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Photo: Annette Hornischer

Artist; and Donald Bren Professor of Art, Claire Trevor School of the Arts, University of California, Irvine

Guna S. Mundheim Fellow in the Visual Arts - Class of Fall 2016

A Donald Bren Professor of Art at the University of California at Irvine since 1990, Daniel Joseph Martinez was born in Los Angeles and graduated from the California Institute of the Arts in 1979. For more than 40 years he has honed his politically inflected practice, which critic Jeffrey Kastner has characterized as “unapologetically prob[ing] uncomfortable issues of personal and collective identity, seeking out threadbare spots in the fabric of conventional wisdom.” Martinez has actively engaged in an interrogation of social, political, and cultural mores through actions and object production that have been described as nonlinear, asymmetrical, multidimensional propositions. Operating with fluidity and as open source manifestations not bound by any singular category or theory. His works extend from the ephemeral to the solid. Martinez’s practice takes the form of aesthetic, theoretical and philosophical interventions to unapologetically question issues of personal and collective identity, vision and visuality, and the fissures formed between the appearance and the perception of difference. Ongoing themes include history, violence, nomadic power, contamination, cultural resistance, war, dissentience, systems of symbolic exchange and the unknown. Directed toward the precondition of politics coexisting as radical beauty immersed in the theoretical propositions in and outside of human experience. There commonality is that they all address topics of race, class and the sociopolitical boundaries present within American society.


Martinez has received two lifetime achievement awards one from the Hammer Museum in Los Angeles and the other from Cisneros Fontanals Art Foundation in Miami, Florida.


In 2019 Martinez was inducted into the Smithsonian National Oral History Archive. “An honor reserved for Americans who have made major contributions to American culture”. The interview was conducted by the preeminent Chicano Scholar Chon Noriega, a Senior Professor at UCLA, in Film studies, Chicano studies and the Director of the Chicano Resource Center.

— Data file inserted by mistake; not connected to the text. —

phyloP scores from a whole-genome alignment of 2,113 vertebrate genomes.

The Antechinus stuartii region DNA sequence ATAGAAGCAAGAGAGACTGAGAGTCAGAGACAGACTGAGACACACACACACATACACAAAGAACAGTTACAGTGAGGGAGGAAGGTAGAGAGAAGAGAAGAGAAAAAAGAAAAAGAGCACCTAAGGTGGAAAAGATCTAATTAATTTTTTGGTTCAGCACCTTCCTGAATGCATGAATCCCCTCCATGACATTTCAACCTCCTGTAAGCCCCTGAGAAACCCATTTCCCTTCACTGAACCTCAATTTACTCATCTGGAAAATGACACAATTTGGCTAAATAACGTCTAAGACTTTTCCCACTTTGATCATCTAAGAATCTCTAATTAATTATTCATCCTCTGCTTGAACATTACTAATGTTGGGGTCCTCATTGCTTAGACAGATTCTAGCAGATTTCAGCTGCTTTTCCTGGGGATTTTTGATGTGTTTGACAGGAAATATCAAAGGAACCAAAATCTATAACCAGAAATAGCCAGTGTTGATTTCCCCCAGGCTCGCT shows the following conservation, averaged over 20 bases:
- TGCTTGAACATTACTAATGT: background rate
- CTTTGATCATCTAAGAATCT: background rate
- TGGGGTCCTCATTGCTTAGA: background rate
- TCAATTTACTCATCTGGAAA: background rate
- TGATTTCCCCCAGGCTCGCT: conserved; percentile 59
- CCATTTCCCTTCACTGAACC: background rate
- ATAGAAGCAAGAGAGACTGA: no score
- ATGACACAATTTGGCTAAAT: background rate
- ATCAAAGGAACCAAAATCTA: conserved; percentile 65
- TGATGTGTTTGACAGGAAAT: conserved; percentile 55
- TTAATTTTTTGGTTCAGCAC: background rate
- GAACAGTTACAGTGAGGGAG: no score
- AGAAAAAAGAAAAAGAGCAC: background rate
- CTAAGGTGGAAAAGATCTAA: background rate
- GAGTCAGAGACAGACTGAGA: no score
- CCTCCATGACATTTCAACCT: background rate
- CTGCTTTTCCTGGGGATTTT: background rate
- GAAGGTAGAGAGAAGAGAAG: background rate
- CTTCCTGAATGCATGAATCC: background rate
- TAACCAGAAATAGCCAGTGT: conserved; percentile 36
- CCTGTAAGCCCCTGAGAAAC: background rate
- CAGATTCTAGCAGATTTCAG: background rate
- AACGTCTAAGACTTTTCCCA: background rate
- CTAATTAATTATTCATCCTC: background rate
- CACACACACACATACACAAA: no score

Committed to grass-roots artist organizations with 30 years of curatorial experience. Martinez was a co-founder of Deep River (1997-2002) an artist run gallery in downtown Los Angeles which existed as a five-year project producing 45 solo exhibitions for Los Angles artists, He co-founded LA><Art with Lauri Firstenberg and was active as a curator and board member for 10 years. He remains active on multiple non-profit boards around the United States.


Martinez has participated in a total of 18 international biennials, including three Whitney Biennials (1993, 2008, 2022); two SITE Santa Fe Biennials (2012, 2014); the Cairo Biennial, where he officially represented the United States in the American Pavilion (2010); the 6th Berlin Biennial for Contemporary Art (2010); the 2nd Moscow Biennial of Contemporary Art (2007); and the Bienal Iberoamericana de Lima (2002) and the Venice Biennial in 1993. For the 1993 Whitney Biennial, Martinez created new text for the museum’s admission badges that read “I Can’t Ever Imagine Wanting to Be White.” At the 2008 Whitney Biennial, he presented the installation Divine Violence (2007), which functions, in his words, as “a typology of every organization in the world that uses violence or aggression to fulfill its political ideology.” His work can be found in numerous collections, including the Whitney Museum of American Art; Museum of Modern Art, New York; Los Angeles County Museum of Art; Museum of Contemporary Art, Los Angeles; Cisneros Fontanals Art Foundation, Miami; and MFA Houston.


Martinez has received three National Endowment for the Arts Individual Artist Fellowships, a 2019 Guggenheim Fellowship, a Getty Center fellowship, and a Pollock-Krasner Foundation grant. His work has been recognized with the US Artists’ Fellowship (2008), two Rasmuson Foundation Alaska’s artist-in-residence awards (2009 & 2010), Fellows of Contemporary Art Fellowship (2010), The Herb Alpert Award in the Arts (2014), Rockefeller Bellagio residency 2019, and the Rome Prize 2021-22, and . Martinez has been the subject of five monographs, including A Life of Disobedience (Hatje Cantz, 2009), with essays by Arthur C. Danto, David Levi Strauss, Michael Brenson, and Hakim Bey. He is the author of The report of my death is an exaggeration; Memoirs: Of Becoming Narrenschiff (2014), with an essay by Juli Carson. Other recent publications about his work include Who We Be: The Colorization of America, by Jeff Chang; Exhibition as Social Intervention: “Culture in Action” 1993 Exhibition Histories, Volume 5 (Afterall Books); Whitney Museum of American Art Handbook; and Print/Out (Museum of Modern Art, New York, 2012).

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